Nullification Part Two Review Calhoun resigns to support South Carolina in opposition to the Tariff of 1832 Jackson chooses Martin Van Buren as his replacement South Carolina Exposition and Protest, written by Calhoun, outlines the idea of “state’s rights” States Rights- the idea that the states’ power is superior to that of the federal government Nullification- Declaring that a FEDERAL bill or law will not be enforced in a state. Jackson acquires a force bill in order to prepare the army to enforce the Tariff of 1832 Compromise plans for tariff to be gradually reduced over time, crisis is averted
The National Bank A Fight to the Death
Second National Bank established under Madison in 1816 (Chartered for 20 years)
Nicholas Biddle, president of the National Bank, tries to renew charter in 1832 (4 years before it expires)
Congress passed the bill that renewed the Charter. However, it did not become law because…
It had to get past Andrew Jackson, who HATED the national bank.
Jackson vetoes the Bank Charter Bill, because: -Jackson believes bank is unconstitutional (strict Constitution) -Jackson feels the National Bank could be heavily influenced by the rich
Chief Justice John Marshall, McCulloch v. Maryland, 1819 Bank is Constitutional- Elastic Clause States cannot tax/interfere with National Bank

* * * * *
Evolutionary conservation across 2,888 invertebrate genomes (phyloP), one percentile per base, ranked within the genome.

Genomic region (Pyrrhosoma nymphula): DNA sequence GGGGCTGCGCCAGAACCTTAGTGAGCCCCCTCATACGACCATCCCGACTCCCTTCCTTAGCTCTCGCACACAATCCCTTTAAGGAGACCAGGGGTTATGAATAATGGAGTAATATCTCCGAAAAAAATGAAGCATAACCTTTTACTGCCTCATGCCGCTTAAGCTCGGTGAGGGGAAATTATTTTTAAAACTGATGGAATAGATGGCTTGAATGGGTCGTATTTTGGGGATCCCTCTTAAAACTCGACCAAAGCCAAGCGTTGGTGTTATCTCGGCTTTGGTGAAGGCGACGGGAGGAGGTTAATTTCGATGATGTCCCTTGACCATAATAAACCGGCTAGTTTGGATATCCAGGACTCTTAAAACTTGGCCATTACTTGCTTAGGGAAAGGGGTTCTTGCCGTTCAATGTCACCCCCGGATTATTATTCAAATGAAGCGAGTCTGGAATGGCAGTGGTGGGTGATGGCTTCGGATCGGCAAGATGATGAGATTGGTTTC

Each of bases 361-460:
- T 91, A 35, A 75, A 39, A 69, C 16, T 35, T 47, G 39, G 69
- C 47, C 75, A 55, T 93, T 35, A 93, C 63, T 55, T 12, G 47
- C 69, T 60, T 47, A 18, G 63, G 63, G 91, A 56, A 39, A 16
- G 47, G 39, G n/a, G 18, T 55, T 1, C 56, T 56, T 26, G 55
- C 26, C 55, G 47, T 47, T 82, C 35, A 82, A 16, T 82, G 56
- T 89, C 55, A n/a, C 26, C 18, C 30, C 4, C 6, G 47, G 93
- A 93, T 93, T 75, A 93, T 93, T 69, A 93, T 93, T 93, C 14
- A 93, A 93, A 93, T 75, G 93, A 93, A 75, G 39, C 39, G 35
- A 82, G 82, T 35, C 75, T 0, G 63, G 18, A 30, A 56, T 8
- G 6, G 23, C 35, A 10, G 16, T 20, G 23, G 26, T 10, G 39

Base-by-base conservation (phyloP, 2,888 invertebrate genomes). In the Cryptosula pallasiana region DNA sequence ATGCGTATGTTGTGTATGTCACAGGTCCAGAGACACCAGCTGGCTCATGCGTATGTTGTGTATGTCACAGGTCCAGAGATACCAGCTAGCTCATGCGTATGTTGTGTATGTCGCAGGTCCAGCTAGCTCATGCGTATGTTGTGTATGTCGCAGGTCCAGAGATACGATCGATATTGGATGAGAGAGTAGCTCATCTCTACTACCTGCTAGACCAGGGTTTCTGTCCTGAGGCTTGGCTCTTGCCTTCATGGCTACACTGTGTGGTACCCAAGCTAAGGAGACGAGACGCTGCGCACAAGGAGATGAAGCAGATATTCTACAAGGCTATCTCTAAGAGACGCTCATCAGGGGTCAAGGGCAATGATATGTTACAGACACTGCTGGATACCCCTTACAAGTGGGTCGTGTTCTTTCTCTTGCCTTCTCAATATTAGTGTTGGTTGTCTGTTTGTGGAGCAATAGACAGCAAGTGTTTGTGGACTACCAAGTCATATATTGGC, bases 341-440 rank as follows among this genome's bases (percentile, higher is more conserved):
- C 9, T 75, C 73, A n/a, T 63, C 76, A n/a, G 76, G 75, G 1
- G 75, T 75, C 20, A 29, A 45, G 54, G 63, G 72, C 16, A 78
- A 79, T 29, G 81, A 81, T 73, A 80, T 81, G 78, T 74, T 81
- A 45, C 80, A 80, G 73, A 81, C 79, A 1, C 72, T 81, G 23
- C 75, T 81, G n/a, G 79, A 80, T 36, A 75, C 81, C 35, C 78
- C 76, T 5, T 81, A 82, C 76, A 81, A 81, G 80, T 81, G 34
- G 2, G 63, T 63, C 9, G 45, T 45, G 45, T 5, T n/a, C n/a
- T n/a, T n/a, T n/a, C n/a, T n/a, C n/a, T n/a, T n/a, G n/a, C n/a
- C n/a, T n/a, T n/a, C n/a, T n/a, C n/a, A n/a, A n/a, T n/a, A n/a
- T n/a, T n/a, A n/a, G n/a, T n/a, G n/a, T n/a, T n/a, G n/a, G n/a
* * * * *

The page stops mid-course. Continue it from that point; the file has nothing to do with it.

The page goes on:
Congress doesn’t have votes to override veto.
Jackson then weakens the National Bank by moving all of the money to “Pet Banks”
The Trail of Tears The Struggle to Stay
The 5 “Civilized Tribes” Look at the picture: Why might the white settlers see Chief John Ross (and his tribe, the Cherokee) as “civilized”?
The Cherokees: Adopted US currency Converted to Christianity Began farming Purchased land Sequoyah invents written language publish newspaper, the Cherokee Phoenix, in both Cherokee and English
Codified Removal: The Indian Removal Act
Indian Removal Act of 1830 Passes in House by 5 votes Jackson supports removal
Cherokees adopt “white” ways -newspaper, Cherokee Phoenix -white dress -U.S. currency -purchase land -farming Indian Removal Act of 1830 requires Cherokees to move from tribal lands to “Indian Territory” in Oklahoma
Many in the United States oppose Indian Removal including author Ralph Waldo Emerson (pictured)
Worcester v. Georgia Marshall rules: Cherokees are dependent nation, can make treaties with U.S. federal government Federal overrides state authority, therefore Georgia must obey federal treaties “Justice Marshall has made his decision, now let him enforce it”- President Andrew Jackson.
U.S. Army marches Cherokee 1000 miles to new lands Not enough supplies are ordered for the trek Over 4000 are lost on the march westward
Many Seminoles evaded capture and small communities remain in Florida today Many Cherokee were successful in evading removal or purchasing land to remain “legally” in the East Cherokees formed a corporation through which they purchased land for the Eastern Tribe
U.S. public was divided over the legality of Removal Worcester v. Georgia- Cherokees won, Georgia must listen to treaties that protect Cherokee land Jackson enforced removal anyway Many Cherokee were lost on the trek West Fewer would have died if proper supplies had been ordered Despite the Removal Act, many Seminoles and Cherokee remained in the traditional tribal lands after 1838